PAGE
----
. There has been a lot of discussion about Data Literacy over the few years. Organisations like Gartner have come out with definitions and models. My colleague Daragh O Brien is doing work on it with the Leaders’ Data Group. But this discussion and positioning of “data literacy” is reminiscent of the discussions of “management literacy” I was enthralled with in my youth.
It’s almost 20 years since I went to business school and much has changed in that time. At the turn of the millennium, management education and literacy was still seen as almost exclusively the realm of management consultants and investment bankers. That’s why I signed up! The focus was very much on value creation, measurement and performance management. However even in the noughties there was a widespread belief that some folk would end up actually working in industry.
The Evolution of Management Literacy
Over my career I have increasingly seen the models and frameworks of the consultant becoming mainstream across organisational management and the mid teens of this century saw the collapse of the Porter-influenced market intelligence firms and Monitor itself for a simple reason. Management literacy has increased to a level that the specialist external resources were no longer required to tell the management how to do their job. I have often found myself reflecting as I engaged with CEO’s and Chairs of Boards on the evolution of management literacy and skill. I now believe that if you need an external consultant to identify the internal strengths and weaknesses of your organisation, then perhaps the CEO or Chair’s actual need is more for coaching than advice. After all, management education is now widely available to teach and train the fundamental models, skills, and frameworks. The leadership challenge is being able to put those pieces together strategically.
Most management thinking and therefore most business, is based round a traditional business model of producing and delivering a “thing”. For business administration graduates these products can be intangible or virtual things. But from an operating middle point of view we don’t really diverge from this fundamental model. Invest > Produce > Deliver is still the typical simplified business model, largely unchanged over the last 5000 years. But the technological and data revolution has changed this.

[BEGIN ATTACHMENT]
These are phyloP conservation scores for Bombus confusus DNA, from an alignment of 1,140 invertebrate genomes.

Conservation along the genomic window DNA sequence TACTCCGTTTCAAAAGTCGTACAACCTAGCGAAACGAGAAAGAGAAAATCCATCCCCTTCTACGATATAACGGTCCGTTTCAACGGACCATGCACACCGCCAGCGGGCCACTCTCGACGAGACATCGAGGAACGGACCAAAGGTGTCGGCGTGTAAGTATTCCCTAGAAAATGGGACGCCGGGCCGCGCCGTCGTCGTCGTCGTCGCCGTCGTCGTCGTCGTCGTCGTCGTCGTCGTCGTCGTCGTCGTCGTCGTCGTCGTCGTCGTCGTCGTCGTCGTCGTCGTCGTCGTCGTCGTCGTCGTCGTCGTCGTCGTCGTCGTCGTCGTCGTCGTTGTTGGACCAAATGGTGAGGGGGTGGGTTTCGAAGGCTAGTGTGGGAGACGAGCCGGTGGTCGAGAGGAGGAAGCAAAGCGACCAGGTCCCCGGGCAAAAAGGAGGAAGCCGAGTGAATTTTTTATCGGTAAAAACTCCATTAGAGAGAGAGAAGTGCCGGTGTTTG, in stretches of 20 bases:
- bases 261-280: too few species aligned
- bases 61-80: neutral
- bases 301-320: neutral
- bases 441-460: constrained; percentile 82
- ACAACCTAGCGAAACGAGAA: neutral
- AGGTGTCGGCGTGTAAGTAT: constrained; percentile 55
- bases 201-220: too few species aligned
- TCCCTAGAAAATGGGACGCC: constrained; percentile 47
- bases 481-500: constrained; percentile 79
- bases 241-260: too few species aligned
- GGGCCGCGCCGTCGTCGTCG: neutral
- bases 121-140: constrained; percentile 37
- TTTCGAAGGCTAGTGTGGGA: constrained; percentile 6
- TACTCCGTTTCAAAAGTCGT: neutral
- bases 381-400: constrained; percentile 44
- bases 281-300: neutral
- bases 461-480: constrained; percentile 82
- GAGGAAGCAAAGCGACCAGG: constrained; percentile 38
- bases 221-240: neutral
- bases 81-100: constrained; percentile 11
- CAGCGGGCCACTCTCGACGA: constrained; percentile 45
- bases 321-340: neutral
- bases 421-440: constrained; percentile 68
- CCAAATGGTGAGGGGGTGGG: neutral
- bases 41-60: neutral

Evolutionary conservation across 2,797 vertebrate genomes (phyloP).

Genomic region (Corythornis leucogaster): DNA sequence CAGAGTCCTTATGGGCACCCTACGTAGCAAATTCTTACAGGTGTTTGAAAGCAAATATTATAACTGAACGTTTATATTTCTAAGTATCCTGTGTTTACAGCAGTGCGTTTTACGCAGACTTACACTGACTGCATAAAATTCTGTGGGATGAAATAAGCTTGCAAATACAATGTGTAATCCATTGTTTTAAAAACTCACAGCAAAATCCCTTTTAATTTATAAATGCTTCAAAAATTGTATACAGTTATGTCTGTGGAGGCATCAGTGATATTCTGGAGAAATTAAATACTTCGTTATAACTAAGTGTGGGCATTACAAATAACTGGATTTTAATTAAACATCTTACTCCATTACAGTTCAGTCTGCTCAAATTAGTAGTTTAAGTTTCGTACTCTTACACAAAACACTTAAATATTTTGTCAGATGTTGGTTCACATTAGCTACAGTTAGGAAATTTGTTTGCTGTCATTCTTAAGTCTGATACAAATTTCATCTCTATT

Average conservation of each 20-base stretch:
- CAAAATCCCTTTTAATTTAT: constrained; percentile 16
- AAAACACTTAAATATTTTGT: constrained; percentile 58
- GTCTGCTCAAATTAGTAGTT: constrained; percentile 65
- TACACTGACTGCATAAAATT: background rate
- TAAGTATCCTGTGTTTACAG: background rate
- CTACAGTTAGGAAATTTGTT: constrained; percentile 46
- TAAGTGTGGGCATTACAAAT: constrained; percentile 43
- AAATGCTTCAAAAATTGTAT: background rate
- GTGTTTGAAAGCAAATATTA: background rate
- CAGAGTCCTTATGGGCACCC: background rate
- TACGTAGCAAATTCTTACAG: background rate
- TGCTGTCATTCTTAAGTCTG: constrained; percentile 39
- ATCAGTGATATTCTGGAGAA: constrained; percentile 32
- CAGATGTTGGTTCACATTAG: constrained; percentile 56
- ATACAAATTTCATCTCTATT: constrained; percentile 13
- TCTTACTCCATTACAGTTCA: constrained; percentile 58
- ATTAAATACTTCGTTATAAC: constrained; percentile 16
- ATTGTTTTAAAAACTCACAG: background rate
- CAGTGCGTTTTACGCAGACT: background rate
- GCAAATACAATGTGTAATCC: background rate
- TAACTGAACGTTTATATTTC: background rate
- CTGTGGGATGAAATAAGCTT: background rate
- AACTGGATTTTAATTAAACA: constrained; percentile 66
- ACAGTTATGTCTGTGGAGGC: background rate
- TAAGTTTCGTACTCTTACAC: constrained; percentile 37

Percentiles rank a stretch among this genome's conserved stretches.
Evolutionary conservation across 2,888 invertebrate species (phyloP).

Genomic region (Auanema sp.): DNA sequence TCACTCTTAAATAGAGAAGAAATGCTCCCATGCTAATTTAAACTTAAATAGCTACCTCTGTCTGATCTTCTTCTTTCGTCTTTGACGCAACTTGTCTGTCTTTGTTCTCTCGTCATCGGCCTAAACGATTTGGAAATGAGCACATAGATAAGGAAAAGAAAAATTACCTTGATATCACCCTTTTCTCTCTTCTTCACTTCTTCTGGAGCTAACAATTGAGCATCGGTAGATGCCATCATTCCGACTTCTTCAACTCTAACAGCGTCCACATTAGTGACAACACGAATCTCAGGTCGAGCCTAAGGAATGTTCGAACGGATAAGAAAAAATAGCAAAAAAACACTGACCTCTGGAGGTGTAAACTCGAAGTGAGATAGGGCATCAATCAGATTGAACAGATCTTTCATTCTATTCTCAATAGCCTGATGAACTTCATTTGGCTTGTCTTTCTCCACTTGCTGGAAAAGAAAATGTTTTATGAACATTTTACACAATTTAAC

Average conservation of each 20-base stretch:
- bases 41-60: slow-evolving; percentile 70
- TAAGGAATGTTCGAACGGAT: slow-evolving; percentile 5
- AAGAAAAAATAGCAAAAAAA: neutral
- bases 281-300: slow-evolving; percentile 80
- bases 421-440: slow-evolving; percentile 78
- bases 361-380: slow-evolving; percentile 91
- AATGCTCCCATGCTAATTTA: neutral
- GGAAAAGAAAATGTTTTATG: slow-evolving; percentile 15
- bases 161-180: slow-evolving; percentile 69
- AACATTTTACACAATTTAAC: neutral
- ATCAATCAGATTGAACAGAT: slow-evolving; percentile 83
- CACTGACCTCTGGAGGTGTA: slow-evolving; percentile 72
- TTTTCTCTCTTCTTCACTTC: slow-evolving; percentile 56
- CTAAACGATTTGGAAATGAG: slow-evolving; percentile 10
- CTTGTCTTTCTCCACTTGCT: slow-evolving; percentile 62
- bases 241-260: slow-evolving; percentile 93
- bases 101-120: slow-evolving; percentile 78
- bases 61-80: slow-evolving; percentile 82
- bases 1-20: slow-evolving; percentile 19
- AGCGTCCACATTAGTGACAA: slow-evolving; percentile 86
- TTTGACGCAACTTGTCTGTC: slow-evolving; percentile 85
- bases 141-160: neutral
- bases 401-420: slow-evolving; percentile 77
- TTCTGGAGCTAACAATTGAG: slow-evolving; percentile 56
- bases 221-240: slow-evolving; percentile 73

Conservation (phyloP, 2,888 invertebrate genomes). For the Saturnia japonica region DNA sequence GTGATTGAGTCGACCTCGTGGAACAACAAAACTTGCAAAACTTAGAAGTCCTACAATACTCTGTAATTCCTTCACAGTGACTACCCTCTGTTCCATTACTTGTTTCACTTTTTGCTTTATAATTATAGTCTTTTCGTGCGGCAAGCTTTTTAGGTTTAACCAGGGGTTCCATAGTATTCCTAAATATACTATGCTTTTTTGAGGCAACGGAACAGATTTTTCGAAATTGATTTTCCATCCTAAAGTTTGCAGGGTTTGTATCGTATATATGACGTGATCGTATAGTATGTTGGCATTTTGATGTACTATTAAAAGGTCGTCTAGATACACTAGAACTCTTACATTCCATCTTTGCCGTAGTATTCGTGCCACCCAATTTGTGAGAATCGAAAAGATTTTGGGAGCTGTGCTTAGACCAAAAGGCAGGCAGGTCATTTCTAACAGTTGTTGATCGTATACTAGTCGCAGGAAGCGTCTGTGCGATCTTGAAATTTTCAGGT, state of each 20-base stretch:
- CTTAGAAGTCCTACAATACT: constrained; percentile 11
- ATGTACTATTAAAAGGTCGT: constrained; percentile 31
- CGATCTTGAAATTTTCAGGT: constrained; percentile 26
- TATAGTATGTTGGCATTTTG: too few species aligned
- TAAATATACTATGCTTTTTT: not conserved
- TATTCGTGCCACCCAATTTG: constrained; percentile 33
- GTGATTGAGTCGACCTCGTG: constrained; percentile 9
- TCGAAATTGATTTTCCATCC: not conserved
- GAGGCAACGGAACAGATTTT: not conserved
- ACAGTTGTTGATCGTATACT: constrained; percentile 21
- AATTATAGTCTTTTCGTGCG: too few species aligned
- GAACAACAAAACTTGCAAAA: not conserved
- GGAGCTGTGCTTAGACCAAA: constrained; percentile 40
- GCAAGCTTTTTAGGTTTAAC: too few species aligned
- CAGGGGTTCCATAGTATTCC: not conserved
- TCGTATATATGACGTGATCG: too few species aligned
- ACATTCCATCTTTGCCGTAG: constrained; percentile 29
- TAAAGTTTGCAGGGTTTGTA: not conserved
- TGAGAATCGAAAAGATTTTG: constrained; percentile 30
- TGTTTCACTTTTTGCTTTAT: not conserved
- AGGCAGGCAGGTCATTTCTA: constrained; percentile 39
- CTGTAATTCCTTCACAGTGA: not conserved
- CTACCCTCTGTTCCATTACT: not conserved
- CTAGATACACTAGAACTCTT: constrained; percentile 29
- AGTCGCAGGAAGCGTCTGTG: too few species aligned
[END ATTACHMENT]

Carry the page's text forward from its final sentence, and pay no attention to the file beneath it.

In the data world, it is very possible to reap where you did not sow, at least in the short term. To succeed for the long term, managers will need to be data savvy and data literate.
The Arrival of Data Literacy
Twenty years ago, newly minted MBAs were the “management transformation specialists” who arrived in to fix businesses with applied management literacy. That window closed as management knowledge and skill became more widely disseminated and became mainstream. From the perspective of data literacy we can easily see that opportunity window for “digital transformation specialist” will soon start to close. But for this to happen data literacy must become mainstream. Just as financial literacy at board and management level has become a pre-requisite for those taking up such positions of responsibility, the same will become true of data.
Too many board rooms still think ‘digital transformation’ is a website, or the purchase of a new shiny technology. As the world of business becomes increasingly founded on its data assets, those organisations that fail to develop management competencies in key data skills will fail. A primary cause of failure will be the inability to understand foresee the implications of the pivot that is happening. Because just like a CEO needs to know more than the basics of the tools of management, the data leaders of today and tomorrow need to know more than the basics of data management tools.
The Evolution of Data Literacy
Data literacy is in its infancy in comparison to management and financial literacy. It has emerged from technology, library science, research and data management. It has arguably not reached the status of a fully grown discipline in itself. Until understanding of data flows and landscapes are developed and understood in the a same way as a SWOT analysis or Five Forces model, sub optimum performance will plague organisations. Significant expense will be incurred on data specialist services, failed projects, and general data scrap and rework. We already see this in the high costs of poor quality data (between 10% and 35% of turnover), the low levels of data quality in organisations (less than 3% of orgs have data that is good enough according to UCC), and the stubbornly high failure rates for Information-related projects over the last 30 years (which run in the high 70%s).
If it takes a further 20 years for data literacy to become a standard part of a manager’s tool kit, it will be too late. Like nurses, we need data literate managers now!
How can Castlebridge help?
This is an area we’ve been working in for many years. We take a pragmatic approach to the fundamentals of data education for business leaders. We help you understand how to use the tools and technologies to deliver sustainable business value.
Check out some of our other blog posts on the topic of data literacy. And get in touch to see how we can help your organisation.